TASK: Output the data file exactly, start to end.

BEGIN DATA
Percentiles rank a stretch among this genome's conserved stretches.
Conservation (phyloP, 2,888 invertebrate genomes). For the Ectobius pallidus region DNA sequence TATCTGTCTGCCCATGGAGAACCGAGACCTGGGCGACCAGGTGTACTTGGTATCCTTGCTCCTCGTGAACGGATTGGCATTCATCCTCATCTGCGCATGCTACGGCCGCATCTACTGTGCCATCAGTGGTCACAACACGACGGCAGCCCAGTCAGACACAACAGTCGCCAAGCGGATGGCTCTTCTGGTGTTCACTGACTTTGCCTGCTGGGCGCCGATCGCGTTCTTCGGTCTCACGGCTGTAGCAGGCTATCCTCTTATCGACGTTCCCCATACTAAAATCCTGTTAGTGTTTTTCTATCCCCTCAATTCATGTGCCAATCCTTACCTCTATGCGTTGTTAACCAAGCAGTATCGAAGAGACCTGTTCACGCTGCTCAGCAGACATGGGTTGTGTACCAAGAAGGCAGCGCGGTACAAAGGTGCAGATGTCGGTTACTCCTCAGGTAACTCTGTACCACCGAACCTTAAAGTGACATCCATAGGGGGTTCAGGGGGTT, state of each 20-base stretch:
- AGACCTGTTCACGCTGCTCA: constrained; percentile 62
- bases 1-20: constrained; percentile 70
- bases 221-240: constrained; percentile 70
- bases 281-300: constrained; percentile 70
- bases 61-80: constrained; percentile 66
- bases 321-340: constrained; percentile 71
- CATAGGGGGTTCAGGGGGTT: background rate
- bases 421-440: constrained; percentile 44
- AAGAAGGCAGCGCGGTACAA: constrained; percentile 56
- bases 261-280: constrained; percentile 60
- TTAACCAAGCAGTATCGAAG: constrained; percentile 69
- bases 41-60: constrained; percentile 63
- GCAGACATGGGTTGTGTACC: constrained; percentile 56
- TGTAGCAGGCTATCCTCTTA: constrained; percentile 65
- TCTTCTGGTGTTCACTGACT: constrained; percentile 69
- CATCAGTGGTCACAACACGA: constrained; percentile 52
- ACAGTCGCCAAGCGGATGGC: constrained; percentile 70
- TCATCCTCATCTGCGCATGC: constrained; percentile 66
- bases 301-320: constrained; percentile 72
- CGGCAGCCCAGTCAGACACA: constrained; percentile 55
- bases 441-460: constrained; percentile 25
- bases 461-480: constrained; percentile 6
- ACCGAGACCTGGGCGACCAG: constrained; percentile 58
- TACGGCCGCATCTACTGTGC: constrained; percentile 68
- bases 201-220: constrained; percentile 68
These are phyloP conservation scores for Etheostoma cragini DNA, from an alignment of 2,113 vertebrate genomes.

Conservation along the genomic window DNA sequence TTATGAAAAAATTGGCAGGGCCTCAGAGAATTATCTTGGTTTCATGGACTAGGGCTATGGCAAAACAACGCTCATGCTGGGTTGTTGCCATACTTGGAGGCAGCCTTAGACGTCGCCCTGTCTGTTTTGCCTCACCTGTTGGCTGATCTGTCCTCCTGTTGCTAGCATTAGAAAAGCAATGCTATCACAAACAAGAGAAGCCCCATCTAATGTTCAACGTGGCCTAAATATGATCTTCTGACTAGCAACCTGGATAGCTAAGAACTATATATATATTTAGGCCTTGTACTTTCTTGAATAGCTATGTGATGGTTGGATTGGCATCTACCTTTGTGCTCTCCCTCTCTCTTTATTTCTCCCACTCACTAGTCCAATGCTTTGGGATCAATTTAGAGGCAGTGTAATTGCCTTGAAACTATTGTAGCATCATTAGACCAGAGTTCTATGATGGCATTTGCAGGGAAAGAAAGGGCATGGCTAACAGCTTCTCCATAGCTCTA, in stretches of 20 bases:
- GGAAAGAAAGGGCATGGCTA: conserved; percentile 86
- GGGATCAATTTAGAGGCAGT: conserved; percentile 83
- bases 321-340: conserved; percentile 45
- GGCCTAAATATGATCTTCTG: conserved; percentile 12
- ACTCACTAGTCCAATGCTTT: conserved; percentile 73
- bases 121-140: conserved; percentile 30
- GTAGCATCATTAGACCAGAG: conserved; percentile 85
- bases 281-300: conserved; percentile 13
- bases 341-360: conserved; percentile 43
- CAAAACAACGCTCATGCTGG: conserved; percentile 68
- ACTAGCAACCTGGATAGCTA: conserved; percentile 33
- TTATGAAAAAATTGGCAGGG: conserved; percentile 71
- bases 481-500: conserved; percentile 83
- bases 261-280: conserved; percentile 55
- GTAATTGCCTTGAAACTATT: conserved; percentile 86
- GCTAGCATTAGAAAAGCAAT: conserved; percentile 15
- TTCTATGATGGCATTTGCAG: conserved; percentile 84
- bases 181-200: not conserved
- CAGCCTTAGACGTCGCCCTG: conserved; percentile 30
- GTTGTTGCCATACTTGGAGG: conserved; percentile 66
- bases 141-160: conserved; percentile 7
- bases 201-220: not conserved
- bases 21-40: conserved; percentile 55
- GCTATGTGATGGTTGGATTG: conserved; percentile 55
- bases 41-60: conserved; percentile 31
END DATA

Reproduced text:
Percentiles rank a stretch among this genome's conserved stretches.
Conservation (phyloP, 2,888 invertebrate genomes). For the Ectobius pallidus region DNA sequence TATCTGTCTGCCCATGGAGAACCGAGACCTGGGCGACCAGGTGTACTTGGTATCCTTGCTCCTCGTGAACGGATTGGCATTCATCCTCATCTGCGCATGCTACGGCCGCATCTACTGTGCCATCAGTGGTCACAACACGACGGCAGCCCAGTCAGACACAACAGTCGCCAAGCGGATGGCTCTTCTGGTGTTCACTGACTTTGCCTGCTGGGCGCCGATCGCGTTCTTCGGTCTCACGGCTGTAGCAGGCTATCCTCTTATCGACGTTCCCCATACTAAAATCCTGTTAGTGTTTTTCTATCCCCTCAATTCATGTGCCAATCCTTACCTCTATGCGTTGTTAACCAAGCAGTATCGAAGAGACCTGTTCACGCTGCTCAGCAGACATGGGTTGTGTACCAAGAAGGCAGCGCGGTACAAAGGTGCAGATGTCGGTTACTCCTCAGGTAACTCTGTACCACCGAACCTTAAAGTGACATCCATAGGGGGTTCAGGGGGTT, state of each 20-base stretch:
- AGACCTGTTCACGCTGCTCA: constrained; percentile 62
- bases 1-20: constrained; percentile 70
- bases 221-240: constrained; percentile 70
- bases 281-300: constrained; percentile 70
- bases 61-80: constrained; percentile 66
- bases 321-340: constrained; percentile 71
- CATAGGGGGTTCAGGGGGTT: background rate
- bases 421-440: constrained; percentile 44
- AAGAAGGCAGCGCGGTACAA: constrained; percentile 56
- bases 261-280: constrained; percentile 60
- TTAACCAAGCAGTATCGAAG: constrained; percentile 69
- bases 41-60: constrained; percentile 63
- GCAGACATGGGTTGTGTACC: constrained; percentile 56
- TGTAGCAGGCTATCCTCTTA: constrained; percentile 65
- TCTTCTGGTGTTCACTGACT: constrained; percentile 69
- CATCAGTGGTCACAACACGA: constrained; percentile 52
- ACAGTCGCCAAGCGGATGGC: constrained; percentile 70
- TCATCCTCATCTGCGCATGC: constrained; percentile 66
- bases 301-320: constrained; percentile 72
- CGGCAGCCCAGTCAGACACA: constrained; percentile 55
- bases 441-460: constrained; percentile 25
- bases 461-480: constrained; percentile 6
- ACCGAGACCTGGGCGACCAG: constrained; percentile 58
- TACGGCCGCATCTACTGTGC: constrained; percentile 68
- bases 201-220: constrained; percentile 68
These are phyloP conservation scores for Etheostoma cragini DNA, from an alignment of 2,113 vertebrate genomes.

Conservation along the genomic window DNA sequence TTATGAAAAAATTGGCAGGGCCTCAGAGAATTATCTTGGTTTCATGGACTAGGGCTATGGCAAAACAACGCTCATGCTGGGTTGTTGCCATACTTGGAGGCAGCCTTAGACGTCGCCCTGTCTGTTTTGCCTCACCTGTTGGCTGATCTGTCCTCCTGTTGCTAGCATTAGAAAAGCAATGCTATCACAAACAAGAGAAGCCCCATCTAATGTTCAACGTGGCCTAAATATGATCTTCTGACTAGCAACCTGGATAGCTAAGAACTATATATATATTTAGGCCTTGTACTTTCTTGAATAGCTATGTGATGGTTGGATTGGCATCTACCTTTGTGCTCTCCCTCTCTCTTTATTTCTCCCACTCACTAGTCCAATGCTTTGGGATCAATTTAGAGGCAGTGTAATTGCCTTGAAACTATTGTAGCATCATTAGACCAGAGTTCTATGATGGCATTTGCAGGGAAAGAAAGGGCATGGCTAACAGCTTCTCCATAGCTCTA, in stretches of 20 bases:
- GGAAAGAAAGGGCATGGCTA: conserved; percentile 86
- GGGATCAATTTAGAGGCAGT: conserved; percentile 83
- bases 321-340: conserved; percentile 45
- GGCCTAAATATGATCTTCTG: conserved; percentile 12
- ACTCACTAGTCCAATGCTTT: conserved; percentile 73
- bases 121-140: conserved; percentile 30
- GTAGCATCATTAGACCAGAG: conserved; percentile 85
- bases 281-300: conserved; percentile 13
- bases 341-360: conserved; percentile 43
- CAAAACAACGCTCATGCTGG: conserved; percentile 68
- ACTAGCAACCTGGATAGCTA: conserved; percentile 33
- TTATGAAAAAATTGGCAGGG: conserved; percentile 71
- bases 481-500: conserved; percentile 83
- bases 261-280: conserved; percentile 55
- GTAATTGCCTTGAAACTATT: conserved; percentile 86
- GCTAGCATTAGAAAAGCAAT: conserved; percentile 15
- TTCTATGATGGCATTTGCAG: conserved; percentile 84
- bases 181-200: not conserved
- CAGCCTTAGACGTCGCCCTG: conserved; percentile 30
- GTTGTTGCCATACTTGGAGG: conserved; percentile 66
- bases 141-160: conserved; percentile 7
- bases 201-220: not conserved
- bases 21-40: conserved; percentile 55
- GCTATGTGATGGTTGGATTG: conserved; percentile 55
- bases 41-60: conserved; percentile 31